The Metcalf Innovation Fellowship program was created to provide critical thinkers with the opportunity to tackle hard questions and propose solutions to systemic issues. A Metcalf Innovation Fellow since 2006, John Stapleton has been the absolute embodiment of this purpose — publishing 11 reports with the Foundation while shaping policies to improve income security for the most vulnerable and marginalized in Canada.
The Metcalf Innovation Fellowship has enabled me to pursue a post-public service career where I have been able to examine income security at all levels in Canada for individuals of all age groups across a wide spectrum of lived realities. I am enormously grateful for the support, resources, and opportunities that Metcalf has provided me to engage in this work.
Metcalf Innovation Fellow, 2006-2020
We have had the pleasure of collaborating with John and seeing the impact of his work reverberate across the country for well over a decade. With his Innovation Fellowship concluding this past year, we wanted to look back at the remarkable work John has led and the impact it has had in Toronto, and beyond.
John commences his Innovation Fellowship in 2006.
His inaugural Metcalf report, Why Is It So Tough To Get Ahead? (2007), is released along with the following reports:
- Income Security for Working-Age Adults in Canada: Let’s Consider the Model Under Our Nose (2008)
- Why Don’t We Want the Poor to Own Anything? (2009)
- Cutting Through the Fog: Why is it so Hard To Make Sense of Poverty Measures? (2010) co-authored with Richard Shillington
- “Zero Dollar Linda”: A Meditation on Malcolm Gladwell’s “Million Dollar Murray,” the Linda Chamberlain Rule, and the Auditor General of Ontario (2010)
John’s seminal report, The Working Poor in the Toronto Region: Who they are, where they live, and how trends are changing, co-authored with Brian Murphy and Yue Xing, is released and receives an incredible response as the first report to deeply examine working poverty in Toronto.
Select media coverage:
- The poor in Toronto: They’re working but not getting any richer
The Globe and Mail, Anna Mehler Paperny
February 11, 2012
- Metcalf Foundation study: working poor numbers way up in Toronto
The Toronto Star, Laurie Monsebraaten
February 11, 2012
- Working Poor
CBC Radio, Metro Morning, Matt Galloway interviews Rene Adams & Lydia
February 14, 2012
John publishes the following reports with Metcalf:
- The “Welfareization” of Disability Incomes in Ontario (2013)
- The Working Poor in the Toronto Region: Mapping working poverty in Canada’s richest city (2015)
- A Basic Income for Canadians: What would change? (2017)
John is one of three individuals to receive appointments across all levels of government to improve social assistance programs and guide poverty reduction strategies:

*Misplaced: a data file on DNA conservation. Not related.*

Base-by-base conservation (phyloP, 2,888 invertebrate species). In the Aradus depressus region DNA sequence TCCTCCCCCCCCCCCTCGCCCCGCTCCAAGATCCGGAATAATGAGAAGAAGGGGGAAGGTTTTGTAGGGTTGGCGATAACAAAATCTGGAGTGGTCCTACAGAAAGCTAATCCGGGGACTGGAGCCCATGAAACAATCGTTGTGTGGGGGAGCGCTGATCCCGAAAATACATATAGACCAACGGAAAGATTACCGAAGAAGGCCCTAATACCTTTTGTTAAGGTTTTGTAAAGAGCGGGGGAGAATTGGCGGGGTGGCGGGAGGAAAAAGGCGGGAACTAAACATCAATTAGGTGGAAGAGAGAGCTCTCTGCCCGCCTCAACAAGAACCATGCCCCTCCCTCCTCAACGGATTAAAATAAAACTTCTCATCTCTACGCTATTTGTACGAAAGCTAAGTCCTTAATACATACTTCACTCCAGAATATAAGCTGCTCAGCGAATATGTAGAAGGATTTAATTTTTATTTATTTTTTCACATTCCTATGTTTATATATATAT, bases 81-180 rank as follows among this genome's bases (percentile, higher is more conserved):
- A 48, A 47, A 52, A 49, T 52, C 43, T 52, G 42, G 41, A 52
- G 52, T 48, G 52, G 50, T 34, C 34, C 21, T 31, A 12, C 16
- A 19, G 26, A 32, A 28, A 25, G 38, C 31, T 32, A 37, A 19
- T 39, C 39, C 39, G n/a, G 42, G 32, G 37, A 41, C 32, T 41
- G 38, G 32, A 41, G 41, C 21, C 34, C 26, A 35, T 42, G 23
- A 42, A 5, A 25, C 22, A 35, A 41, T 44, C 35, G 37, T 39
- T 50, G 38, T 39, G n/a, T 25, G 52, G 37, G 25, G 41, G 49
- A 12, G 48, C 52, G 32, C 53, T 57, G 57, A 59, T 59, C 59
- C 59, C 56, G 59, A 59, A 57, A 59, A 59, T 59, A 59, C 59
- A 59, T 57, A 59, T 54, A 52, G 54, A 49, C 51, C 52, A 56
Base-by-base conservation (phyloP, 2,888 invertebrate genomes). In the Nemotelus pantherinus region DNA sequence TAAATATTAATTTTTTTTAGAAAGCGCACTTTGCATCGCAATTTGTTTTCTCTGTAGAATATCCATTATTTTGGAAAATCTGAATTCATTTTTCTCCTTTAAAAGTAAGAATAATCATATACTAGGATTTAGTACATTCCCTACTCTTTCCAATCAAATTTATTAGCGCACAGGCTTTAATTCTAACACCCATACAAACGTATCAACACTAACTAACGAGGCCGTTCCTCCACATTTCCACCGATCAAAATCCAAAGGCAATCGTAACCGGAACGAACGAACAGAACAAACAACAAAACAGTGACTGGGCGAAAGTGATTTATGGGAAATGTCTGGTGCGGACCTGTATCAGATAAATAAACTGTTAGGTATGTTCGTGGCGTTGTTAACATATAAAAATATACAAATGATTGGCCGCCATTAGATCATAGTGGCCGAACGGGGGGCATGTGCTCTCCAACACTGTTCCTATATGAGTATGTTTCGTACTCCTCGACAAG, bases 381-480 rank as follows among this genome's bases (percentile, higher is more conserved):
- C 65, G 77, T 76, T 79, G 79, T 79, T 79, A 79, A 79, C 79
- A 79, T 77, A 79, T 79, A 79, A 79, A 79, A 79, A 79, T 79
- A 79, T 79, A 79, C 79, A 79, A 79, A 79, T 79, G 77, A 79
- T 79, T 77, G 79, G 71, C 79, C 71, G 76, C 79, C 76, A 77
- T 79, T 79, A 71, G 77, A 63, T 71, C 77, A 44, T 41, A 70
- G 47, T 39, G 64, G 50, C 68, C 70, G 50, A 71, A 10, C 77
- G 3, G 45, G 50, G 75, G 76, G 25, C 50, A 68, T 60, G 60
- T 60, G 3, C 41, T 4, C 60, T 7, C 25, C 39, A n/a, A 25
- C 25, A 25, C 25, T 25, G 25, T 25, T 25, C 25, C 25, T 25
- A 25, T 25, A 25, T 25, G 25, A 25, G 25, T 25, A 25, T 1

- City of Toronto’s Poverty Reduction Strategy Advisory Committee (2015)
- Ontario Ministry of Children, Community and Social Services’ Social Assistance Review Advisory Council (2016-18)
- Government of Canada’s Advisory Committee on Poverty (2017-18)
John publishes the final two reports as part of his Innovation Fellowship:
- Voice of Experience: Engaging People with Lived Experience of Poverty in Consultations (2019) co-authored with Bee Lee Soh
- The Working Poor in the Toronto Region: A closer look at the increasing numbers (2019) with contributions by Dr. Carl James and Dr. Kofi Hope
In the wake of the COVID-19 pandemic, John examines the impact of the Canada Emergency Response Benefit (CERB) on provincial and territorial benefits with Anne Tweddle, releasing the Maytree policy backgrounder, Canada Emergency Response Benefit (CERB) interactions with provincial and territorial social assistance and subsidized housing programs and youth aging out of care.
John’s work has influenced policy at all levels of government and his perspectives are widely sought after as one of Canada’s foremost social policy experts.
Supported by Metcalf, John helped to establish the Informal Economy Project at the West Neighbourhood House, which both provides low-income informal workers assistance to file taxes and access benefits and conducts research to influence tax policies.
The free automatic tax filing system finally announced in the 2020 Throne Speech, which will help many low-income and vulnerable Canadians receive tax benefits, is no doubt a testament to his long-time work and advocacy in this area.
Most recently, John’s research examining the link between multi-family households and COVID-19 received attention for showing that the places where multiple working adults are sharing a household are the places that have been hardest hit by the pandemic.
John’s impact has been remarkable. He has been a formidable resource and tireless participant in virtually every effort to address issues of justice and decency for low income people over the last decade and beyond.
President and CEO, Metcalf Foundation
Along with celebrating our long-standing partnership with John and his many accomplishments, we want to express our deep gratitude.
Thank you, John — for your generosity, wisdom, and deep commitment to social justice and equity. You have left a real mark here at Metcalf and we will continue to learn from your expertise and your resolve.